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Nakem is an indigenous Ilokano word that has a myriad of meanings depending
on how one uses it. Loosely, it can be translated as habit, manners, or feelings.

However, in the context of this study and pedagogical project I define it as soul-
consciousness. I do not intend to enter into a religious, philosophical or metaphysical

discourse on the nature and substance of the soul, rather I will use, in part, the definition.the “depth dimension of human
experience” a call for the use of ones stories as rooted through the body, routed through
genealogical ancestry and always tied to the Land that one was born in and/or currently
call as home. The soul in the indigenous Ilokano sense is the knowledge that consciously
and unconsciously animates and mitigates our understanding of our selves and the
world.

 

 

 

Nakem Pedagogy believes in the notion that the primary textbook that ought to
be used in class is our soul. When we can conceive of the maxim: “everything we need
to know we already know but we just do not know it yet” as true then all the (written)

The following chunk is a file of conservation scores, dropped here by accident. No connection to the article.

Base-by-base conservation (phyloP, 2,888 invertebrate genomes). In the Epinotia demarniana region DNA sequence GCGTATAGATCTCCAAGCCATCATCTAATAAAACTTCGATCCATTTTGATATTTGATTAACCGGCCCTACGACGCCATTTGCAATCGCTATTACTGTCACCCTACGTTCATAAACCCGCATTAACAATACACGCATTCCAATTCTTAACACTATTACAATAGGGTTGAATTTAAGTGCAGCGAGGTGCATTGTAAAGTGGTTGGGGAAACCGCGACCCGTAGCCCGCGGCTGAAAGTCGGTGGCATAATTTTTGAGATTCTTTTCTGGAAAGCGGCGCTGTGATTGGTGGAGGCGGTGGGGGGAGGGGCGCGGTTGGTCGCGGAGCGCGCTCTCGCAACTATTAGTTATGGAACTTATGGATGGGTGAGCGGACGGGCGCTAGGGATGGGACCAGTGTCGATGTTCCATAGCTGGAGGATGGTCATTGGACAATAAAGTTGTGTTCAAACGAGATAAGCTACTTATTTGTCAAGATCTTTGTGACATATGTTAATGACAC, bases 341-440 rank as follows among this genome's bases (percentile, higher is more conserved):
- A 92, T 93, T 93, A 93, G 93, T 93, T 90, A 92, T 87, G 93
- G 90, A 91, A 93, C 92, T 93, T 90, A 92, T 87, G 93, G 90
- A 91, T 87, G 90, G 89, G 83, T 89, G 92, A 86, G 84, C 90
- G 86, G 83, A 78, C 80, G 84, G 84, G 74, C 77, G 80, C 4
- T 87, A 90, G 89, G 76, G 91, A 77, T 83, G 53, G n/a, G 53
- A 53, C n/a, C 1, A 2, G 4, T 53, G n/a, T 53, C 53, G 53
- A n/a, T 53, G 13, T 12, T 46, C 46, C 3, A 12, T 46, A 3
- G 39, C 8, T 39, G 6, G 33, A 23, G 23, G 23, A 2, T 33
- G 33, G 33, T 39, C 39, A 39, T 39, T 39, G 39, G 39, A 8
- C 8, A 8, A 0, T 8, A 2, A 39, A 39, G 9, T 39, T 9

text in the traditional textbooks become equal to the text (story) embedded in our souls.
It is not to say that the written word (books, articles, and scholarly materials) is valued
less, rather the written words becomes deeper when it is situated in the lived experiences
and immediate context of the world of the student/learner—only when there is a
dialogical relationship between the written text and the text of the soul can a liberative
and emancipatory education happen.


Nakem Pedagogy seeks to bring out, through our stories, the textuality of our
soul—allowing us to engage the pages of our life and read the story that we carry in our
soul. A pedagogy of soul consciousness makes center the reading of the story embedded
in our bodies. The stories that reside in the soul, intersected and interwoven, become the
foundation of a literacy/understanding of the soul.
When we can begin to learn through telling our own story and hearing the stories
of others past and present experiences we can re-signify those stories that have shaped
and molded us into who we did not want to be and to transform these stories in such a
way that affirms who we want to become. Or rather, we re-write and flip the script of the
stories that have forced our souls to recite and inherit the story of the oppressors—in
other words, we do not allow our stories to be a source of oppression—rather, our stories
become a source of emancipation.